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Copyright 2016 NPR. To see more, visit http://www.npr.org/.

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Copyright 2016 NPR. To see more, visit http://www.npr.org/.

Arizona Hispanics Poised To Swing State Blue

1 hour ago
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Copyright 2016 NPR. To see more, visit http://www.npr.org/.

Editor's note: This report contains accounts of rape, violence and other disturbing events.

Sex trafficking wasn't a major concern in the early 1980s, when Beth Jacobs was a teenager. If you were a prostitute, the thinking went, it was your choice.

Jacobs thought that too, right up until she came to, on the lot of a dark truck stop one night. She says she had asked a friendly-seeming man for a ride home that afternoon.

The Boston Citgo sign, all 3,600 square LED feet of which has served as the backdrop to Red Sox games since 1965, is now officially a "pending landmark."

Spanish Surrealist Salvador Dalí spent much of the 1940s in the U.S., avoiding World War II and its aftermath. He was a well-known fixture on the art scene in Monterey, Calif. — and that's where the largest collection of Dalí's work on the West Coast is now open to the public.

Copyright 2016 Fresh Air. To see more, visit Fresh Air.

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Bodies Of First Responders Identified From Texas Explosion

Apr 22, 2013
Originally published on April 22, 2013 1:22 pm

Authorities have identified four more sets of remains of first responders who battled last week's fire and explosion at a fertilizer plant in West, Texas. Wednesday's blast killed at least 14 people and injured more than 200, according to officials cited by The Associated Press.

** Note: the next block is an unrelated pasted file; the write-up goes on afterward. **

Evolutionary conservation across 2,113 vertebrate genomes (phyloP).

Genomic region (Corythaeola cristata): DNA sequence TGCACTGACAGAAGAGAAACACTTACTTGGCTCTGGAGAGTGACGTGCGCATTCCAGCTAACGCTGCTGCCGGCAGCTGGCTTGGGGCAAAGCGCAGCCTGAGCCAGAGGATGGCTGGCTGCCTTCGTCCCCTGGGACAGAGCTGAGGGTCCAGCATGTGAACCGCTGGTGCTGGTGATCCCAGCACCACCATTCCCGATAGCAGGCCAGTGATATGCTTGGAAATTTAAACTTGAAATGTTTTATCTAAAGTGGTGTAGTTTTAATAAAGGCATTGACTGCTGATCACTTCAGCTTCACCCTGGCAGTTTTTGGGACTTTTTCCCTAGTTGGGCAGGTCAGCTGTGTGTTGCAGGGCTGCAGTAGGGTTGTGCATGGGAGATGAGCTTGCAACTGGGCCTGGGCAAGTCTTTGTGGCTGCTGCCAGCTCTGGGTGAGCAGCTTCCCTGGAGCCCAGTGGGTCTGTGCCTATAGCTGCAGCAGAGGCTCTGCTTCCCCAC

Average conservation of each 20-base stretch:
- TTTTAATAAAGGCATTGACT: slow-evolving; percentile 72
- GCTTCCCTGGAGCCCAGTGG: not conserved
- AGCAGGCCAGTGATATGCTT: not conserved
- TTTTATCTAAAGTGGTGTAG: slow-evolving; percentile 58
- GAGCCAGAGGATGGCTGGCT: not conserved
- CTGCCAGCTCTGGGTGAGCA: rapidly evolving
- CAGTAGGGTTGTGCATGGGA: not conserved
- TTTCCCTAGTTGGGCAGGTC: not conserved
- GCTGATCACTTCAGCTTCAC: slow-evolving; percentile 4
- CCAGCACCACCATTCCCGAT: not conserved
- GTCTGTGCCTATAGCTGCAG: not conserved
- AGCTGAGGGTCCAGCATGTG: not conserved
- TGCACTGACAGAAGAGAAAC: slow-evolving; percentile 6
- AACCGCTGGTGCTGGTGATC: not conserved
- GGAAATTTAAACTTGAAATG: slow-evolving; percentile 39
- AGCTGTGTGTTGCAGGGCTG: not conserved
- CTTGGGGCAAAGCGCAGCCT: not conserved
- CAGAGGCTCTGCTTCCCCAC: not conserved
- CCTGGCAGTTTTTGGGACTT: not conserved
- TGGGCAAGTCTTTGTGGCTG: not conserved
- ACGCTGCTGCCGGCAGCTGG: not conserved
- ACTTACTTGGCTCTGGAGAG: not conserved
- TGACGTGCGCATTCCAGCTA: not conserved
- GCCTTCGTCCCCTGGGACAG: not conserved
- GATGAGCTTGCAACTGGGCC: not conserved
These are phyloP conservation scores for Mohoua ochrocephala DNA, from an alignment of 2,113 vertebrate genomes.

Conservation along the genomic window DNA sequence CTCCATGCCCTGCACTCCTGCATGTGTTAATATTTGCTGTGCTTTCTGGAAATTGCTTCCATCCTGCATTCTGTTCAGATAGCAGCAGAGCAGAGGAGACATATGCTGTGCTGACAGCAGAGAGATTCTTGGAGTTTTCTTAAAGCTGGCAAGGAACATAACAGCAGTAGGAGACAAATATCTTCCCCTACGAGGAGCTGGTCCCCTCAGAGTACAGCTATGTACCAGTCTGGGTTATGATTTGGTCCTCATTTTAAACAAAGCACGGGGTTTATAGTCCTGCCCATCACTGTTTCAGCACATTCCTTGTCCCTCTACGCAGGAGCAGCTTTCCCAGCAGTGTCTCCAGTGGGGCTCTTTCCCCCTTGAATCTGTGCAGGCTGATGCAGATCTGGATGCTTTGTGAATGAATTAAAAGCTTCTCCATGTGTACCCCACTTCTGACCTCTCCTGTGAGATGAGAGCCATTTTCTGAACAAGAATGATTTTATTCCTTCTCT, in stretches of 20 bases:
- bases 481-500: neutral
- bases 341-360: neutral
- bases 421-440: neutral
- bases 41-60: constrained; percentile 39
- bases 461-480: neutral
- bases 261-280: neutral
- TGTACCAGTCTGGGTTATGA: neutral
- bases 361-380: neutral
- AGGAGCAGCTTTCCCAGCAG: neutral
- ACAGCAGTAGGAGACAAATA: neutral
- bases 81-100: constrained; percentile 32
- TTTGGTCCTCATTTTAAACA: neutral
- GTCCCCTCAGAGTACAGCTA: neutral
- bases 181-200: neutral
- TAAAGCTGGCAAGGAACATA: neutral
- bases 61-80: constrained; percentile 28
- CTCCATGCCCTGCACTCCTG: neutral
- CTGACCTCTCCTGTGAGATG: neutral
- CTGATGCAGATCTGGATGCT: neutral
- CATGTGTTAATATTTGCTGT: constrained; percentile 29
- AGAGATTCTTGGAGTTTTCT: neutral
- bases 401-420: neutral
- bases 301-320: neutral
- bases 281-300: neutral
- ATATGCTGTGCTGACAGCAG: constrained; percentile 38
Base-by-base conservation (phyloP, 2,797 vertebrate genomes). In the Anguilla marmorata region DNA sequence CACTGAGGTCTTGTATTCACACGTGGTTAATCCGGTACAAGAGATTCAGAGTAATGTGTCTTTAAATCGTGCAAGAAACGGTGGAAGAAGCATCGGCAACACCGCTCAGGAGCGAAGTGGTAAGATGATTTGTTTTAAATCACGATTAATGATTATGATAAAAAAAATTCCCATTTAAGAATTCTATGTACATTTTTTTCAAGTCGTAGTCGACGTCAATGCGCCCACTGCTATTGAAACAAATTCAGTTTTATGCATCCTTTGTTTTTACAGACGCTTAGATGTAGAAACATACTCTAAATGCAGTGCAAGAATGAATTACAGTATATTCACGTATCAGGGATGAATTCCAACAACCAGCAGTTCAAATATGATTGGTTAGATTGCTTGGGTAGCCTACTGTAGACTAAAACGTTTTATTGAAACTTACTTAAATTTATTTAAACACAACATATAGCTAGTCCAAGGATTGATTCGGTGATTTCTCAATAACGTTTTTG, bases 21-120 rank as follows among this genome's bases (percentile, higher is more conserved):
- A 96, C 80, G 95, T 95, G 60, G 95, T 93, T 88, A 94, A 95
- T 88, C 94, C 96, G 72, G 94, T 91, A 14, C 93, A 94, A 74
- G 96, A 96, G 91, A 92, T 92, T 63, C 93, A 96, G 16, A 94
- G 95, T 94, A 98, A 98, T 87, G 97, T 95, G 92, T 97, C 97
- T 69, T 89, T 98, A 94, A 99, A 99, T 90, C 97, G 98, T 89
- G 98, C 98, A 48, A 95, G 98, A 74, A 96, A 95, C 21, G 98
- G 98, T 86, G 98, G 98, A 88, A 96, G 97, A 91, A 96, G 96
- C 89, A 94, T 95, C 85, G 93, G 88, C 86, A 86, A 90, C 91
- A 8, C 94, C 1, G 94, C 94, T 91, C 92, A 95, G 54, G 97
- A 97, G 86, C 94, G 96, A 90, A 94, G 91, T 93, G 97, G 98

Meanwhile, survivors from the small town north of Waco gathered Sunday to remember those who were lost, and to offer thanks that they were still alive. And, as we noted over the weekend, some residents in parts of West that bore the brunt of the blast at the West Fertilizer Co. were allowed to return home.

NPR's John Burnett reports on Morning Edition that some people lost everything; others, such as town dentist Larry Sparks, consider themselves lucky:

"It's just a matter of sweeping up the glass, and one of our front doors was demolished — it blew it completely in," Sparks tells NPR. "But it's very minimal damage compared to what some of these other folks have suffered."

According to Reuters, the plant was storing 270 tons of highly volatile ammonium nitrate fertilizer that should have been reported to the Department of Homeland Security but was not. The Texas Department of State Health Services was aware of the dangerous chemical but failed to alert DHS, the news agency reports.

Michele Scott, principal of the town's elementary school, lost her house in the explosion. She says she's been asked numerous times by people why the local high school and intermediate school were built so close to a potentially dangerous chemical plant.

"We built around the fertilizer plant," she tells NPR. "Looking back at that, it probably wasn't so smart. No one ever dreamed it would be a tragedy like this."

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